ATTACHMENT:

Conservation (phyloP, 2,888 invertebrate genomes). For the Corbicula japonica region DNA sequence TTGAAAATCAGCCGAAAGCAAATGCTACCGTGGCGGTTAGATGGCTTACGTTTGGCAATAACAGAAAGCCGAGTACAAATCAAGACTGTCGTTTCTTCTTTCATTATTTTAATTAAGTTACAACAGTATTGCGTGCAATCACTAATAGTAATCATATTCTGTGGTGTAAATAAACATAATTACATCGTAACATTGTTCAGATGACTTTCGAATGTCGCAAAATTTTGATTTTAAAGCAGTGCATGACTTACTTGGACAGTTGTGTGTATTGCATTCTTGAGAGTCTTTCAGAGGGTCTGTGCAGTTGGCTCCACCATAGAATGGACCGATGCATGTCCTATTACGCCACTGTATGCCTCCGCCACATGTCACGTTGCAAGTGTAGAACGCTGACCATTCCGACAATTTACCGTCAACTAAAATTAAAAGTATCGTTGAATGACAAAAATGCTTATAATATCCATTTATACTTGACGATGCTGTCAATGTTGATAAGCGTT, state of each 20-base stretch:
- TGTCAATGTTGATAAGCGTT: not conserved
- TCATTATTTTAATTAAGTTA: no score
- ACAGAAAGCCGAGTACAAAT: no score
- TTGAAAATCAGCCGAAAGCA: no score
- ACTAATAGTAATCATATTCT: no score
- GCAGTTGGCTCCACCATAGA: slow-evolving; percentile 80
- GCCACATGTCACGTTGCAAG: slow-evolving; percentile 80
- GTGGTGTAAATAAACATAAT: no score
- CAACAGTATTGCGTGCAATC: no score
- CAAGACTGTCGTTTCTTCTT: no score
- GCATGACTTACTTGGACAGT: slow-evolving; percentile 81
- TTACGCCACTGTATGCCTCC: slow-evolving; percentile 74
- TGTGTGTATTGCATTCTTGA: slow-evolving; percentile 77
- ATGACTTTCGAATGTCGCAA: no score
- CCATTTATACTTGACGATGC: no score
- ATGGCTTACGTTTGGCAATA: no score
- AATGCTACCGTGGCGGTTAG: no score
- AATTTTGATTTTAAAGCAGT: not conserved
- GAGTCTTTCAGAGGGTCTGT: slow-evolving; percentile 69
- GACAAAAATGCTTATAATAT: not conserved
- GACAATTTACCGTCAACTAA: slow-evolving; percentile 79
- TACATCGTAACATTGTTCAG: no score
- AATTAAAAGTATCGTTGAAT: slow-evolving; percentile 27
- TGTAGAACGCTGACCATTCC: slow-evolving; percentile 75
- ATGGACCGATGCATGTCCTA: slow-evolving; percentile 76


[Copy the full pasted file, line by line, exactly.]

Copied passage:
Conservation (phyloP, 2,888 invertebrate genomes). For the Corbicula japonica region DNA sequence TTGAAAATCAGCCGAAAGCAAATGCTACCGTGGCGGTTAGATGGCTTACGTTTGGCAATAACAGAAAGCCGAGTACAAATCAAGACTGTCGTTTCTTCTTTCATTATTTTAATTAAGTTACAACAGTATTGCGTGCAATCACTAATAGTAATCATATTCTGTGGTGTAAATAAACATAATTACATCGTAACATTGTTCAGATGACTTTCGAATGTCGCAAAATTTTGATTTTAAAGCAGTGCATGACTTACTTGGACAGTTGTGTGTATTGCATTCTTGAGAGTCTTTCAGAGGGTCTGTGCAGTTGGCTCCACCATAGAATGGACCGATGCATGTCCTATTACGCCACTGTATGCCTCCGCCACATGTCACGTTGCAAGTGTAGAACGCTGACCATTCCGACAATTTACCGTCAACTAAAATTAAAAGTATCGTTGAATGACAAAAATGCTTATAATATCCATTTATACTTGACGATGCTGTCAATGTTGATAAGCGTT, state of each 20-base stretch:
- TGTCAATGTTGATAAGCGTT: not conserved
- TCATTATTTTAATTAAGTTA: no score
- ACAGAAAGCCGAGTACAAAT: no score
- TTGAAAATCAGCCGAAAGCA: no score
- ACTAATAGTAATCATATTCT: no score
- GCAGTTGGCTCCACCATAGA: slow-evolving; percentile 80
- GCCACATGTCACGTTGCAAG: slow-evolving; percentile 80
- GTGGTGTAAATAAACATAAT: no score
- CAACAGTATTGCGTGCAATC: no score
- CAAGACTGTCGTTTCTTCTT: no score
- GCATGACTTACTTGGACAGT: slow-evolving; percentile 81
- TTACGCCACTGTATGCCTCC: slow-evolving; percentile 74
- TGTGTGTATTGCATTCTTGA: slow-evolving; percentile 77
- ATGACTTTCGAATGTCGCAA: no score
- CCATTTATACTTGACGATGC: no score
- ATGGCTTACGTTTGGCAATA: no score
- AATGCTACCGTGGCGGTTAG: no score
- AATTTTGATTTTAAAGCAGT: not conserved
- GAGTCTTTCAGAGGGTCTGT: slow-evolving; percentile 69
- GACAAAAATGCTTATAATAT: not conserved
- GACAATTTACCGTCAACTAA: slow-evolving; percentile 79
- TACATCGTAACATTGTTCAG: no score
- AATTAAAAGTATCGTTGAAT: slow-evolving; percentile 27
- TGTAGAACGCTGACCATTCC: slow-evolving; percentile 75
- ATGGACCGATGCATGTCCTA: slow-evolving; percentile 76